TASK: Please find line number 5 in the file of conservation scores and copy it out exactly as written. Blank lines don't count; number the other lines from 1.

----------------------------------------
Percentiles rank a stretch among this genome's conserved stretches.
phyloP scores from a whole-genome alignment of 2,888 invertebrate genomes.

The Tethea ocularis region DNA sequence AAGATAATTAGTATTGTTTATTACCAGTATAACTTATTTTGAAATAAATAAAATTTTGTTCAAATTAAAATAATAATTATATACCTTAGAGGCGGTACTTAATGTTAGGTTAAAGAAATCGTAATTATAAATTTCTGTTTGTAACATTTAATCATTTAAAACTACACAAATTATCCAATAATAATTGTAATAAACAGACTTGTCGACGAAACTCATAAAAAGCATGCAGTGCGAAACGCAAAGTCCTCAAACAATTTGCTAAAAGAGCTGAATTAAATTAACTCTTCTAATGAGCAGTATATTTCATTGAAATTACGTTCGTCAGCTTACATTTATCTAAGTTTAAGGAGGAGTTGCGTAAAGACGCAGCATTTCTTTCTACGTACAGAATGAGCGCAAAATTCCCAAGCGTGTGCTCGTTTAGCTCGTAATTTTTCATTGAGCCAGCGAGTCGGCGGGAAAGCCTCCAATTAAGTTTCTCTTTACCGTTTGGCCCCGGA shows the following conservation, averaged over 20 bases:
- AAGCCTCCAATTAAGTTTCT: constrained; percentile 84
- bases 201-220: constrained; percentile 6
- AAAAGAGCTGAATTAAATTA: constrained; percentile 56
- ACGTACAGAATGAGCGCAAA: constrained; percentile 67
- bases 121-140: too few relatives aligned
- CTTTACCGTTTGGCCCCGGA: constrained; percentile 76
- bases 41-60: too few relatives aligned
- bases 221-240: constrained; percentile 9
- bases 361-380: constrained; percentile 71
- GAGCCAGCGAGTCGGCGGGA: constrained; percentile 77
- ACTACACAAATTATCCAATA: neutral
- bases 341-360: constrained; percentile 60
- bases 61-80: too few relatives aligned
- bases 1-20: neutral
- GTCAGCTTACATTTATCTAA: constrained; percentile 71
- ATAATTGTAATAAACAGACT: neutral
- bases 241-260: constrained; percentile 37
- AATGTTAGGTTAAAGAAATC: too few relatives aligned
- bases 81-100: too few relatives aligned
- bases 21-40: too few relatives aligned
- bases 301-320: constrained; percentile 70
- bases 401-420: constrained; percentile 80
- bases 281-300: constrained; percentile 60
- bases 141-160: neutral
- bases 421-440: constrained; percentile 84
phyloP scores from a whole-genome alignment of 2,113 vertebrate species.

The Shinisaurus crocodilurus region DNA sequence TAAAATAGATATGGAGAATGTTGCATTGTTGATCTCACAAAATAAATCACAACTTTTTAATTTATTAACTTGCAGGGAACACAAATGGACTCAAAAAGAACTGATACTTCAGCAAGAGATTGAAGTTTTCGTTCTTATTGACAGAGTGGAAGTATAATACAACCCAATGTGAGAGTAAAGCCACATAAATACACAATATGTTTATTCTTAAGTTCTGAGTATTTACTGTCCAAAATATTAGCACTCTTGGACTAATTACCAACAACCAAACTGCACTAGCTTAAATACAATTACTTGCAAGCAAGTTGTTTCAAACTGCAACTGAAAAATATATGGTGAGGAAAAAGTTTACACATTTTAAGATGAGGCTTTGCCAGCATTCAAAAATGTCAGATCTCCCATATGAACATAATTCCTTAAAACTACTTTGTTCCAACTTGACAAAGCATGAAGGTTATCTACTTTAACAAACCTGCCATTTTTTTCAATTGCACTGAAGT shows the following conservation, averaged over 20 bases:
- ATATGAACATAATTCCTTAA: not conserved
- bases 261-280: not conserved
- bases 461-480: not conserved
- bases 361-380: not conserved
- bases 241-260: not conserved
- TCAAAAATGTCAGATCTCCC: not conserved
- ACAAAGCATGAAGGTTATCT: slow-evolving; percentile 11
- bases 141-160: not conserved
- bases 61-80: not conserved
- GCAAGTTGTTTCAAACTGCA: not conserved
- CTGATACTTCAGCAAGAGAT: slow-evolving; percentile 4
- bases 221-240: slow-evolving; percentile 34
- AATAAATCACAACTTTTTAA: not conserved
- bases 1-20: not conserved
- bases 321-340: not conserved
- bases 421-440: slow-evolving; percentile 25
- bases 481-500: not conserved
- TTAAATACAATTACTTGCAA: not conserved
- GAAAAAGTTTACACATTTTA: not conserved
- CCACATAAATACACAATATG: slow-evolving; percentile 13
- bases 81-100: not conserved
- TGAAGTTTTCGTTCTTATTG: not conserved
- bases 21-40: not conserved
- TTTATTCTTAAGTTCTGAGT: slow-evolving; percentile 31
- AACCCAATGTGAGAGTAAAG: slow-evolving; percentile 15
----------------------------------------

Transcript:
- bases 201-220: constrained; percentile 6